Thursday, 26 September 2013

Charlotte Iserbyt

Yesterday I spent a little time going over some things, a review of what has happened to this world over the last hundred years, and revisited Charlotte Thomson Iserbyt. What a wonderful lady, stands strong by her principles no matter what the personal cost to herself. Charlotte worked as secretary of education under Ronald Reagan.

Whistleblowers today (well I guess they always have ) put themselves in extreme danger. Charlotte does, but doesn't care about her personal safety as she does about telling the truth about what goes on "behind closed doors". I know that things will grow worse and worse, and this world is not our home. We are just passin' through. It is good to know what is happening, to keep our eyes wide open to what is happening all around us, and to be faithful to tell the truth about the corruptions of this world, and the goodness of our Lord Jesus and what He has done to redeem us (chosen) out of it.

Wednesday, 11 September 2013

So What???

We've all been there right? At one time or another you (and I have too) thought "I'm number 1" and that your (my) opinion is better than most (if not all) others.

Once I was talking with a resident (a doctor in training) about this. She told me she believed in Islam. I asked her "Do you believe that what you believe is more correct than what other people believe? Do you think that when you disagree with others it is always you that is right and others that are wrong?" and she hesitated for a moment and then said "Well...yeah" ....and that thinking is also true of me (most of the time) like my opinions or ideas are the ones that have the most value somehow. That is the way of our flesh; it wants preeminence.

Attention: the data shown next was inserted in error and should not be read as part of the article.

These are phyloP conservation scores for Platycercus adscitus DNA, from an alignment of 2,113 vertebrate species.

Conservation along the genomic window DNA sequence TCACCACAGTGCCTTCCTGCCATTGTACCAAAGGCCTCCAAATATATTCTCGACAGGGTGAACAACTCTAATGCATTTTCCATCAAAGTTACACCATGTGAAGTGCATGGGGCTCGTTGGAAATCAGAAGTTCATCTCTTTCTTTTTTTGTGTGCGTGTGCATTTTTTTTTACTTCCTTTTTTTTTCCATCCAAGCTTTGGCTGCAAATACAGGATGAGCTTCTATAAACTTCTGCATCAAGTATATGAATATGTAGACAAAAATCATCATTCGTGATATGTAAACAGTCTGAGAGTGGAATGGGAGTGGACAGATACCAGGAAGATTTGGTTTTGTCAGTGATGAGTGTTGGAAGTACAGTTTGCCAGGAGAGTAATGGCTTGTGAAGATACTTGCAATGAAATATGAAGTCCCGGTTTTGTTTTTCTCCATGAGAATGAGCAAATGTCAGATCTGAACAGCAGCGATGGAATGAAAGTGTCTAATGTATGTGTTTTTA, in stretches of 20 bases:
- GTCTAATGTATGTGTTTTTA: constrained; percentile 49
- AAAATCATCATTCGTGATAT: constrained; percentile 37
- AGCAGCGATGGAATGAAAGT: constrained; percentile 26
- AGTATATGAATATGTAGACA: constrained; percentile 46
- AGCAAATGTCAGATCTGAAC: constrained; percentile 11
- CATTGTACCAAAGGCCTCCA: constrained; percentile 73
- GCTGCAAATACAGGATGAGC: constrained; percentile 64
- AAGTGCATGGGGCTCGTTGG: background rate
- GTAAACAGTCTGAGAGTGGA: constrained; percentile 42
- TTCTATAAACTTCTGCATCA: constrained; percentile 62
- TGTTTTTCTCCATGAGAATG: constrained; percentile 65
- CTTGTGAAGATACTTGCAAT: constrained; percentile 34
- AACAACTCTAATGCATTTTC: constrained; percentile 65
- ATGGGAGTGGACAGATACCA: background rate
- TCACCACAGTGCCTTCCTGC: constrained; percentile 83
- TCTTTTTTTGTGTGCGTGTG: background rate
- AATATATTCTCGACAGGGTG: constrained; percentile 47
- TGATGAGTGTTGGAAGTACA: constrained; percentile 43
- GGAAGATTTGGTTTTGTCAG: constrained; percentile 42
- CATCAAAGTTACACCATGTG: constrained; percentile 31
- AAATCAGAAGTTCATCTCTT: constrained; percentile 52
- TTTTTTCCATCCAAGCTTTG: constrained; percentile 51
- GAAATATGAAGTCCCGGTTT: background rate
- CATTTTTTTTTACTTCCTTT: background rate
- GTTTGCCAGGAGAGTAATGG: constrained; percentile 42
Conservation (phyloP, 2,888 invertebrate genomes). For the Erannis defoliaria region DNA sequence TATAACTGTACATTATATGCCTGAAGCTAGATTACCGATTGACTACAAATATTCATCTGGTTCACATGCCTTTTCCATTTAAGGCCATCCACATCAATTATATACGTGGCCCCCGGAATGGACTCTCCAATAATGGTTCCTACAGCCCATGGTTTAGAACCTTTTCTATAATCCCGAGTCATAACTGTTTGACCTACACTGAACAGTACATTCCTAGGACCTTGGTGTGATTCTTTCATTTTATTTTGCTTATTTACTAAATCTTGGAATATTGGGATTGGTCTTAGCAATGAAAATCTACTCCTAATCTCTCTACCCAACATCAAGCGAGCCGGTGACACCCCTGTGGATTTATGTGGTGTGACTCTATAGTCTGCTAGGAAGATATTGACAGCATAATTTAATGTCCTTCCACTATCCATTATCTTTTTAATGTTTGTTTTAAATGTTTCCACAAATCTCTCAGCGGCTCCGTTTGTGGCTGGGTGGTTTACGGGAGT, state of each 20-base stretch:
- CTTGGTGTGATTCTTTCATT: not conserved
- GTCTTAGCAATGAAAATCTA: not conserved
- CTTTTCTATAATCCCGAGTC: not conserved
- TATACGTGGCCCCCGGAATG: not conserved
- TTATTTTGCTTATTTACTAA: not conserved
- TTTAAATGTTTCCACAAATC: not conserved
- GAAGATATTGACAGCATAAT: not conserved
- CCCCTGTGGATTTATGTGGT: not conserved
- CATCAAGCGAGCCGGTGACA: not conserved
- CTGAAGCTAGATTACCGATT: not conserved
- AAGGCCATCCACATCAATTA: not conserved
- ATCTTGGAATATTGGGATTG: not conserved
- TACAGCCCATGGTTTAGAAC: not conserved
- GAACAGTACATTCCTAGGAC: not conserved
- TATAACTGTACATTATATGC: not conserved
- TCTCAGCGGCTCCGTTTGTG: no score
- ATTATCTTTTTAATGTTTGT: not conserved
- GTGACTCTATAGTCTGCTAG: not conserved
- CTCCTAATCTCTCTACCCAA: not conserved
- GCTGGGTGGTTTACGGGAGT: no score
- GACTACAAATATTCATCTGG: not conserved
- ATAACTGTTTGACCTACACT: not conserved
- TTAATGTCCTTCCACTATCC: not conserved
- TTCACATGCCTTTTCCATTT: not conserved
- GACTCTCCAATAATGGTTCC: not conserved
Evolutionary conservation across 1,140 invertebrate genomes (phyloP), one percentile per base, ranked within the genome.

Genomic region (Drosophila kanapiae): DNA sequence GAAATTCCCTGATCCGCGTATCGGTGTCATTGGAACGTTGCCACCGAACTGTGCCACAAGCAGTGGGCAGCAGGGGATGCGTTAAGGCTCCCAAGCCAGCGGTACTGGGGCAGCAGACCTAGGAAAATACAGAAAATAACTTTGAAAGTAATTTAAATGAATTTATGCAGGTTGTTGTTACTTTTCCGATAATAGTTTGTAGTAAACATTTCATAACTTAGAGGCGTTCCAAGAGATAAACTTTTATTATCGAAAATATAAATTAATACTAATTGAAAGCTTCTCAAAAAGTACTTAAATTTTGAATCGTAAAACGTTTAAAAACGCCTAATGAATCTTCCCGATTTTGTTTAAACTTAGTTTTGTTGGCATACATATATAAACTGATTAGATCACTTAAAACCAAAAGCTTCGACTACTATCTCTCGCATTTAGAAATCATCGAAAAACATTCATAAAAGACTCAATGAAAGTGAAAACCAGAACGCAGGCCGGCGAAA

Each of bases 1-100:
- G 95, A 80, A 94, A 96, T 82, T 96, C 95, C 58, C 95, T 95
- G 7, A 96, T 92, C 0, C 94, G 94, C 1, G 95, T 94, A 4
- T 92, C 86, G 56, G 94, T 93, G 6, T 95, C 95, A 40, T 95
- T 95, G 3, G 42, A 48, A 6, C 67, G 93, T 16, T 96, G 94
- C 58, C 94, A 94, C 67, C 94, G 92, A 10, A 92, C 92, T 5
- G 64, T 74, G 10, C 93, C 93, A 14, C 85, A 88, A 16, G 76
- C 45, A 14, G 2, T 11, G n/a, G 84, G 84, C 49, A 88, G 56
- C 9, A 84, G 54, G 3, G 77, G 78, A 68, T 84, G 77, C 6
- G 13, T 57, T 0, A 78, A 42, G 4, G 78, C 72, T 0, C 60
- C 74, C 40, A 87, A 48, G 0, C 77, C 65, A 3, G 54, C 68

So these days when I see people going on and on about this new idea of theirs, or their opinion about this, that, or whatever other thing, I remember that we are but a vapor, and what we think means very little if it doesn't line up with what God says. If it doesn't bring glory to God, but still turns attention back on the person who is talking, I ask "Why?" and "So what?" Should we really care about all that hot air (vapor)?

It is good to think, and to share, and to care, if in the thinking and sharing and caring we remember it isn't about YOU or ME, but it is ALL ABOUT JESUS, and what He has done, and will continue to do for those whom He has been given by the Father out of this wicked and temporary and insane world. What He thinks matters, and He has given us His word. :)

Tuesday, 3 September 2013

"They're Here"

World's first GM babies born


The world's first geneticallymodified humans have been created, it was revealed last night.
The disclosure that 30 healthy babies were born after a series of experiments in the United States provoked another furious debate about ethics.
So far, two of the babies have been tested and have been found to contain genes from three 'parents'.
Fifteen of the children were born in the past three years as a result of one experimental programme at the Institute for Reproductive Medicine and Science of St Barnabas in New Jersey.